Adult Sabbath School Teacher
a ministry description for local church leaders
In no other part of the church’s Sabbath morning activities is the ministry of the laity more vital than in the Sabbath School class.
In the class setting there is an interchange of ideas that is non-threatening, a sharing of faith and biblical instruction. Friendships are made in the circle of fellowship; a sense of community is built up. Questions are asked and answered in an informal setting.
For most of the Sabbath service the visitor or member listens—to the prayer, special music, and the sermon. He or she may participate in the congregational singing, but the main opportunity for sharing comes in the Sabbath School class. As a Sabbath School class leader, you have a sacred responsibility to share your personal experience, as well as knowledge. “Those who teach in Sabbath School must have their hearts warmed and invigorated by the truth of God, being not hearers only, but also doers of the Word. They should be nourished in Christ as the branches are nourished in the vine” (Ellen G. White, Counsels on Sabbath School Work, page 94). You can’t share with others what you have not experienced yourself.
Duties of the Adult Sabbath School Teacher
The duties of an adult Sabbath School teacher or class leader are:
1. Preparation. Before opening God’s Word to teach, there should be more preparation than a brief perusal on Friday night. A good habit to establish is to spend a concentrated hour on Sabbath afternoon becoming familiar with the main points of the new lesson. During the rest of the week you can dig for more material.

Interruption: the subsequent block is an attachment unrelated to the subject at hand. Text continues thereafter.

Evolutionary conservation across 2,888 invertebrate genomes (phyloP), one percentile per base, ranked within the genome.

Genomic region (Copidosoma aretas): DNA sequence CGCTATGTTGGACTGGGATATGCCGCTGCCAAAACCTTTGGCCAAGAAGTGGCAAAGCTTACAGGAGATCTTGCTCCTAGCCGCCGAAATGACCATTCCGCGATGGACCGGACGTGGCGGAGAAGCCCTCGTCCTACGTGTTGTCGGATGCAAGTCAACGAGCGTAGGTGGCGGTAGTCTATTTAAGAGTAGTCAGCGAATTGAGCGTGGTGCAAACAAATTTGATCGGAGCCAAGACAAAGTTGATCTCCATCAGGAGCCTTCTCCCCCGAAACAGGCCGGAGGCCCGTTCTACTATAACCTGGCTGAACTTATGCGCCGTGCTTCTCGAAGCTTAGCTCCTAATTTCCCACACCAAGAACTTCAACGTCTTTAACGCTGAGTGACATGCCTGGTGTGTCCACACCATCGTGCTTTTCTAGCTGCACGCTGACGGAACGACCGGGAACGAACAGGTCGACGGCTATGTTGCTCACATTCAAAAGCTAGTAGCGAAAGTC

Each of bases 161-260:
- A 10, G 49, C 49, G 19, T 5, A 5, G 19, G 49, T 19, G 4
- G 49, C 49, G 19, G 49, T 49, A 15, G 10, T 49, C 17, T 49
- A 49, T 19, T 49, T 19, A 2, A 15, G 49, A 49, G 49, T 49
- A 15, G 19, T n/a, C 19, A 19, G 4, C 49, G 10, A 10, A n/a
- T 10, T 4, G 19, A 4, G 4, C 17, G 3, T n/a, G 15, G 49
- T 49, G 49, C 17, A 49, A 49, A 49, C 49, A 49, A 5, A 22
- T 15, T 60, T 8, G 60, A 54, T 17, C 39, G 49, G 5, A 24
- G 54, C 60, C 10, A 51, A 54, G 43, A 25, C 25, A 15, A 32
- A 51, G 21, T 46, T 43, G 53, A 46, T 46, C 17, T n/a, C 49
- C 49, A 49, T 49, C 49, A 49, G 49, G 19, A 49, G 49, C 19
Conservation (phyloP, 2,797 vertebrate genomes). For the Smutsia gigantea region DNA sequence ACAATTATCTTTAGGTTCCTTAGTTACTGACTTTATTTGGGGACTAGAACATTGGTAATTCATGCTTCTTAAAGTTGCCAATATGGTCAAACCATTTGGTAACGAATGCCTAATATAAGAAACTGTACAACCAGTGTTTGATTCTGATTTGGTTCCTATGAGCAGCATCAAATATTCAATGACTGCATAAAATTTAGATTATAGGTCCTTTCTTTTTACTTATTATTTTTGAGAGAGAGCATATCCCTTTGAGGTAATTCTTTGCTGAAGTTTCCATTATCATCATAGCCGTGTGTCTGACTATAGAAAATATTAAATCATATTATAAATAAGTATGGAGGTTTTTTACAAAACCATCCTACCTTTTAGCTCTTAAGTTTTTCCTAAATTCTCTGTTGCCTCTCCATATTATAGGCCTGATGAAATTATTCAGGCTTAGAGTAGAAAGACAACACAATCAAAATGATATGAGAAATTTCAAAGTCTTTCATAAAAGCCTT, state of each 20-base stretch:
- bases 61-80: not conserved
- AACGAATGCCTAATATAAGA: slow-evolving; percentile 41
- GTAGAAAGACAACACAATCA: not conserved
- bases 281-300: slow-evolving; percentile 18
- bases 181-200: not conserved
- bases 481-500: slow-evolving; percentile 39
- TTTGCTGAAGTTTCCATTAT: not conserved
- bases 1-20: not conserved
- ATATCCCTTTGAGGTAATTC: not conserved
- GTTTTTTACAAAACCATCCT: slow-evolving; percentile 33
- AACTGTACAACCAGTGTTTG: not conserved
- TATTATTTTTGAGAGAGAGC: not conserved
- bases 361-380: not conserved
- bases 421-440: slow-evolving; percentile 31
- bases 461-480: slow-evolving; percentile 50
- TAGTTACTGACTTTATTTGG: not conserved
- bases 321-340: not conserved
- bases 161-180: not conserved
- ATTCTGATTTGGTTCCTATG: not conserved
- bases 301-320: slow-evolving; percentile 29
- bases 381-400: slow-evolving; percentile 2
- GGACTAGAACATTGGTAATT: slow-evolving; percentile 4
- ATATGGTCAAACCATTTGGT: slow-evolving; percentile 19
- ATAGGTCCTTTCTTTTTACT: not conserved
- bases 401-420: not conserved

2. Helping everyone feel welcome. At the beginning of each class meeting, it is essential to make newcomers, as well as regular members, feel welcome. A simple question like “What has your week been like?” can help everyone to feel cared for so they can let go of the worries of the week and concentrate on Bible study. A good question with new people is “Where is your church home?” It can give you a lot of information and help you to know how best to minister to them. Keep some extra quarterlies on hand to give to those who may not have one and invite newcomers to participate in the lesson study. If your church has a fellowship dinner, invite them to attend. A good missionary project for your family would be to invite visitors to your home for Sabbath dinner. A sumptuous feast isn’t necessary to make the guest feel at home. The fellowship and sharing will do that.
3. Serving as the “Undershepherd” of the class. The Sabbath School class is the most important fellowship unit in the church. For most of your class members it is the primary place where they receive support and friendship. It is your responsibility as the class leader to enable this to happen. It is recommended that you have a “shepherding time” or “sharing time” preceding the lesson discussion. Announcements can be made regarding plans. You can ask about missing members. Often those in the class will have information about these persons and some can be asked to make personal visits. In cases of illness, arrangements can be made to visit the person, perhaps to supply a warm meal or volunteer to help with housework or child care. This time of sharing opens the door for better participation in the discussion part of the class.